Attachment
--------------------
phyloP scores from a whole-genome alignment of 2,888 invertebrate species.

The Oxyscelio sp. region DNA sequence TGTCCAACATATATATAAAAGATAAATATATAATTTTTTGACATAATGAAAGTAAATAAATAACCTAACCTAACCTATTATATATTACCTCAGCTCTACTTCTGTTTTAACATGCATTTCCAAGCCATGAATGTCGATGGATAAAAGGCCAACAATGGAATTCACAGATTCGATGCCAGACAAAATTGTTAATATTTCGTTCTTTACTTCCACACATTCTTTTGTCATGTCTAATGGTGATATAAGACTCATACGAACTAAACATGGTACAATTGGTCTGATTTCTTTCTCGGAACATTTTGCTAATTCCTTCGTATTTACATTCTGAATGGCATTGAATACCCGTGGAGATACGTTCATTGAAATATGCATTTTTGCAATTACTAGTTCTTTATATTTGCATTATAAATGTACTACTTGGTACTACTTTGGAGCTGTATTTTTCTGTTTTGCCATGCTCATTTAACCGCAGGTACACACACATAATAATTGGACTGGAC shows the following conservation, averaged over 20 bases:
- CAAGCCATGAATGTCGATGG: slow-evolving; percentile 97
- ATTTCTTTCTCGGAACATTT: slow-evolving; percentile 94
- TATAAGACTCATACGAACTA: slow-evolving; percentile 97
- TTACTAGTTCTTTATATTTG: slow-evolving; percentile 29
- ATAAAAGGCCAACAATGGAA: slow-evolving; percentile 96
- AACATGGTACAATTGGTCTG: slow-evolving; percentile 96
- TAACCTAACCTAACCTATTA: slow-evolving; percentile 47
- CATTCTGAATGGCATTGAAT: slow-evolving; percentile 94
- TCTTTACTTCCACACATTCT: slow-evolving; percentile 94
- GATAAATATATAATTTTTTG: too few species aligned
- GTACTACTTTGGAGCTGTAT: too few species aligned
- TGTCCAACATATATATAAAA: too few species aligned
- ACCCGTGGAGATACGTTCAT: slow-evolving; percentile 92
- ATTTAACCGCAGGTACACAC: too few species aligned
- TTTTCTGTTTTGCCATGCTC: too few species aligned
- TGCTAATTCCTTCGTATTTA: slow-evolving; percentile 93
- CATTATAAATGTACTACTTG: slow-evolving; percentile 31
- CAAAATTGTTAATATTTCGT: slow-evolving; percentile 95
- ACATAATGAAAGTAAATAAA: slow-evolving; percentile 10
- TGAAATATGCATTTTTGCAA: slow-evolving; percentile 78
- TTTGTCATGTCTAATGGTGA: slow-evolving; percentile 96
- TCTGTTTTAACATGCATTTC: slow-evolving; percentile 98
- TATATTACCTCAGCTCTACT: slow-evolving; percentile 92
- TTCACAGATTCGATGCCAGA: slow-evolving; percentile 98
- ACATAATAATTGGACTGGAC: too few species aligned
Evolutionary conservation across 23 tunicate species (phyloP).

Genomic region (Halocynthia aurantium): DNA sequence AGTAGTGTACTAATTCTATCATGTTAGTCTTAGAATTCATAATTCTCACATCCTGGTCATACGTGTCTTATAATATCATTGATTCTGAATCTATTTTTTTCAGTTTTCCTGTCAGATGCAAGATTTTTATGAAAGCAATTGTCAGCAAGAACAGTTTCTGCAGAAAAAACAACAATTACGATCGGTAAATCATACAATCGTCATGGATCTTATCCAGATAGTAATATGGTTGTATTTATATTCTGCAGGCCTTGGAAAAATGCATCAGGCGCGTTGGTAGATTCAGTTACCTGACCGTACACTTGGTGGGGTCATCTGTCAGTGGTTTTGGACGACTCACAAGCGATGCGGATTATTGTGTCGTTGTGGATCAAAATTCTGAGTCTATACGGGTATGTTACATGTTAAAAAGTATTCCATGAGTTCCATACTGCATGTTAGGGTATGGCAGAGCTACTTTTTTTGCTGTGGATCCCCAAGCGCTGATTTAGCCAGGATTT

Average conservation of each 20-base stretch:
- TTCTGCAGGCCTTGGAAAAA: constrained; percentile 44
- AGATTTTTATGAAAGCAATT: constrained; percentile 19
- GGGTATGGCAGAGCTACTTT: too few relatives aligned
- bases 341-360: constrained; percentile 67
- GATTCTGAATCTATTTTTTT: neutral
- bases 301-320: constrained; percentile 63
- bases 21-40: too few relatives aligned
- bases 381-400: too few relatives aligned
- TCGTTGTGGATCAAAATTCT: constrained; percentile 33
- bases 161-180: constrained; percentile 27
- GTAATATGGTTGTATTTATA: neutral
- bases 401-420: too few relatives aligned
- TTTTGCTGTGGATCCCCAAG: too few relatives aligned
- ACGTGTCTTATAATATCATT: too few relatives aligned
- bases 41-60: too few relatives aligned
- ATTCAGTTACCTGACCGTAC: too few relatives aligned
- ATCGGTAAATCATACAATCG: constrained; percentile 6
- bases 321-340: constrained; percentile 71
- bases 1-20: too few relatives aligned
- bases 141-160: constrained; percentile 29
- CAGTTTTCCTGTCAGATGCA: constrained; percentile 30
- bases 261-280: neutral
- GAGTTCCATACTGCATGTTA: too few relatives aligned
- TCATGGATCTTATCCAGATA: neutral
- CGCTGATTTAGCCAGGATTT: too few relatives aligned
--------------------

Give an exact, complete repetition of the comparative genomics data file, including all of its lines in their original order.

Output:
phyloP scores from a whole-genome alignment of 2,888 invertebrate species.

The Oxyscelio sp. region DNA sequence TGTCCAACATATATATAAAAGATAAATATATAATTTTTTGACATAATGAAAGTAAATAAATAACCTAACCTAACCTATTATATATTACCTCAGCTCTACTTCTGTTTTAACATGCATTTCCAAGCCATGAATGTCGATGGATAAAAGGCCAACAATGGAATTCACAGATTCGATGCCAGACAAAATTGTTAATATTTCGTTCTTTACTTCCACACATTCTTTTGTCATGTCTAATGGTGATATAAGACTCATACGAACTAAACATGGTACAATTGGTCTGATTTCTTTCTCGGAACATTTTGCTAATTCCTTCGTATTTACATTCTGAATGGCATTGAATACCCGTGGAGATACGTTCATTGAAATATGCATTTTTGCAATTACTAGTTCTTTATATTTGCATTATAAATGTACTACTTGGTACTACTTTGGAGCTGTATTTTTCTGTTTTGCCATGCTCATTTAACCGCAGGTACACACACATAATAATTGGACTGGAC shows the following conservation, averaged over 20 bases:
- CAAGCCATGAATGTCGATGG: slow-evolving; percentile 97
- ATTTCTTTCTCGGAACATTT: slow-evolving; percentile 94
- TATAAGACTCATACGAACTA: slow-evolving; percentile 97
- TTACTAGTTCTTTATATTTG: slow-evolving; percentile 29
- ATAAAAGGCCAACAATGGAA: slow-evolving; percentile 96
- AACATGGTACAATTGGTCTG: slow-evolving; percentile 96
- TAACCTAACCTAACCTATTA: slow-evolving; percentile 47
- CATTCTGAATGGCATTGAAT: slow-evolving; percentile 94
- TCTTTACTTCCACACATTCT: slow-evolving; percentile 94
- GATAAATATATAATTTTTTG: too few species aligned
- GTACTACTTTGGAGCTGTAT: too few species aligned
- TGTCCAACATATATATAAAA: too few species aligned
- ACCCGTGGAGATACGTTCAT: slow-evolving; percentile 92
- ATTTAACCGCAGGTACACAC: too few species aligned
- TTTTCTGTTTTGCCATGCTC: too few species aligned
- TGCTAATTCCTTCGTATTTA: slow-evolving; percentile 93
- CATTATAAATGTACTACTTG: slow-evolving; percentile 31
- CAAAATTGTTAATATTTCGT: slow-evolving; percentile 95
- ACATAATGAAAGTAAATAAA: slow-evolving; percentile 10
- TGAAATATGCATTTTTGCAA: slow-evolving; percentile 78
- TTTGTCATGTCTAATGGTGA: slow-evolving; percentile 96
- TCTGTTTTAACATGCATTTC: slow-evolving; percentile 98
- TATATTACCTCAGCTCTACT: slow-evolving; percentile 92
- TTCACAGATTCGATGCCAGA: slow-evolving; percentile 98
- ACATAATAATTGGACTGGAC: too few species aligned
Evolutionary conservation across 23 tunicate species (phyloP).

Genomic region (Halocynthia aurantium): DNA sequence AGTAGTGTACTAATTCTATCATGTTAGTCTTAGAATTCATAATTCTCACATCCTGGTCATACGTGTCTTATAATATCATTGATTCTGAATCTATTTTTTTCAGTTTTCCTGTCAGATGCAAGATTTTTATGAAAGCAATTGTCAGCAAGAACAGTTTCTGCAGAAAAAACAACAATTACGATCGGTAAATCATACAATCGTCATGGATCTTATCCAGATAGTAATATGGTTGTATTTATATTCTGCAGGCCTTGGAAAAATGCATCAGGCGCGTTGGTAGATTCAGTTACCTGACCGTACACTTGGTGGGGTCATCTGTCAGTGGTTTTGGACGACTCACAAGCGATGCGGATTATTGTGTCGTTGTGGATCAAAATTCTGAGTCTATACGGGTATGTTACATGTTAAAAAGTATTCCATGAGTTCCATACTGCATGTTAGGGTATGGCAGAGCTACTTTTTTTGCTGTGGATCCCCAAGCGCTGATTTAGCCAGGATTT

Average conservation of each 20-base stretch:
- TTCTGCAGGCCTTGGAAAAA: constrained; percentile 44
- AGATTTTTATGAAAGCAATT: constrained; percentile 19
- GGGTATGGCAGAGCTACTTT: too few relatives aligned
- bases 341-360: constrained; percentile 67
- GATTCTGAATCTATTTTTTT: neutral
- bases 301-320: constrained; percentile 63
- bases 21-40: too few relatives aligned
- bases 381-400: too few relatives aligned
- TCGTTGTGGATCAAAATTCT: constrained; percentile 33
- bases 161-180: constrained; percentile 27
- GTAATATGGTTGTATTTATA: neutral
- bases 401-420: too few relatives aligned
- TTTTGCTGTGGATCCCCAAG: too few relatives aligned
- ACGTGTCTTATAATATCATT: too few relatives aligned
- bases 41-60: too few relatives aligned
- ATTCAGTTACCTGACCGTAC: too few relatives aligned
- ATCGGTAAATCATACAATCG: constrained; percentile 6
- bases 321-340: constrained; percentile 71
- bases 1-20: too few relatives aligned
- bases 141-160: constrained; percentile 29
- CAGTTTTCCTGTCAGATGCA: constrained; percentile 30
- bases 261-280: neutral
- GAGTTCCATACTGCATGTTA: too few relatives aligned
- TCATGGATCTTATCCAGATA: neutral
- CGCTGATTTAGCCAGGATTT: too few relatives aligned